Your instincts might tell you that talking about strong feelings will escalate the situation, but in fact, it can help your child to cope.   When a child is angry, for example, talking about the anger lets your child know that you understand how he feels, gives him words for those feelings, and shows him an appropriate way to manage them.  This helps him to feel in control even when his emotions are overwhelming.  Let your child talk about a scary dream if he wants to, and stay until he calms down.  It can help your child to describe what happened in the dream and how it made him feel. 

Scary dreams or nightmares have a variety of causes.  Sometimes, something your child saw or heard that may not be scary to you, like a loud motorcycle or a movie poster with a clown, can re-emerge in a dream.   Other times, scary dreams can occur when there is stress, anxiety, or change in a child’s life.  It could be moving to a new house, a “big-kid” bed, a new sibling, or even something as simple as a new babysitter.  The uncertainty about even a small change can sometimes translate into nightmares for young children.

#9: I need to show my child that there are no monsters or bad guys in the closet or under the bed. 

When you check the closet for monsters, you may be reinforcing your child’s fears that there might actually be a monster and that she needs you to check.  Remember, that one of the key elements of getting your child to sleep through the night is for her to think of her room as a comfortable and safe place.  That means no monsters.  It also means staying in her own bed.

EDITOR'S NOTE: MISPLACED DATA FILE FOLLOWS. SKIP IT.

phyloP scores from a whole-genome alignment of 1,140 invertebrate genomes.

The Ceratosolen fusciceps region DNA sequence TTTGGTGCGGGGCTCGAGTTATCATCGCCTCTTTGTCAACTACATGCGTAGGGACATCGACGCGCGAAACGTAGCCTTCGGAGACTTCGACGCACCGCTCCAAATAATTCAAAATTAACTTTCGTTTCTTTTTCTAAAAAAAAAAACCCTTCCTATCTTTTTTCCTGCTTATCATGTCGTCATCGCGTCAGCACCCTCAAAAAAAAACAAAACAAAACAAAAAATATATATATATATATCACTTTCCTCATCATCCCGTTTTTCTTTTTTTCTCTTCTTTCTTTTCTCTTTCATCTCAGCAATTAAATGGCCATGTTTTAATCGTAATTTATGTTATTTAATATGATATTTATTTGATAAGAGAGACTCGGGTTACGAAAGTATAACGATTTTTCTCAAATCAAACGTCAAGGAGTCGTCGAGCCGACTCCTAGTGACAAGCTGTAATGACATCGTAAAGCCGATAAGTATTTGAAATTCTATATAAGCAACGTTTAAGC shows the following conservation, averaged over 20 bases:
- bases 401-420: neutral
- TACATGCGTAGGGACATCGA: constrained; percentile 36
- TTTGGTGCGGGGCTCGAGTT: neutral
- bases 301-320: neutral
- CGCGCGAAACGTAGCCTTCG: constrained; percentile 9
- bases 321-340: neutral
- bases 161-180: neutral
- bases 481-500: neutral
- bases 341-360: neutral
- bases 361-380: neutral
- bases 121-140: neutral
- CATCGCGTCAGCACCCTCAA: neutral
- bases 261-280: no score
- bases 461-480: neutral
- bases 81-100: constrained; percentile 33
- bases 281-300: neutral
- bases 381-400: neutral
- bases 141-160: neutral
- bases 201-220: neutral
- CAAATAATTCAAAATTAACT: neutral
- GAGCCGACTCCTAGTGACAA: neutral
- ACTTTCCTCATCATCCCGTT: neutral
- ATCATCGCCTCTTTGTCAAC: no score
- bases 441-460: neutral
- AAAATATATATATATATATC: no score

Instead of checking in the closet or under the bed for monsters or bad guys, you can help ease her fears by talking them through calmly.  You can sit by her bedside and remind her that monsters are not real and that your house is a safe place.  You can also ask questions like “Are monsters real?” and “Is our house a safe place?” to help give her back a sense of control.  You can give her strategies to calm herself if she wakes up scared- she can hug her stuffed animal, snuggle with her blanket, sing herself a song, or close her eyes and picture the bedtime story you read together. 

#10: Once I have helped my child become a good sleeper, she will never wake up in the middle of the night. 

Even the best sleepers won’t sleep through the night every night.  Even good nappers will occasionally protest their naps.  Even the child who falls asleep as soon as his head hits the pillow will sometimes have a hard time falling asleep.  There will always be the wake-up calls, the naptime disputes, and the bedtime battles, but relax, you can handle it! 

Remember that nighttime awakening is normal.  Infants typically wake 2-4 times per night as they learn how to regulate their feeding and sleeping schedules.  Teething can awaken a toddler, and so can dreams.  Separation anxiety, the desire to not miss anything, being overtired or simple stubbornness can motivate a child to stay awake. 

It may seem like some children are born good sleepers, but in reality, healthy sleep patterns are a matter of habit.  All children can learn to be good sleepers.  It will take time, patience, and a lot of support from you, but your child can learn to put himself to sleep, and to stay asleep, which means Mom and Dad can get some sleep too!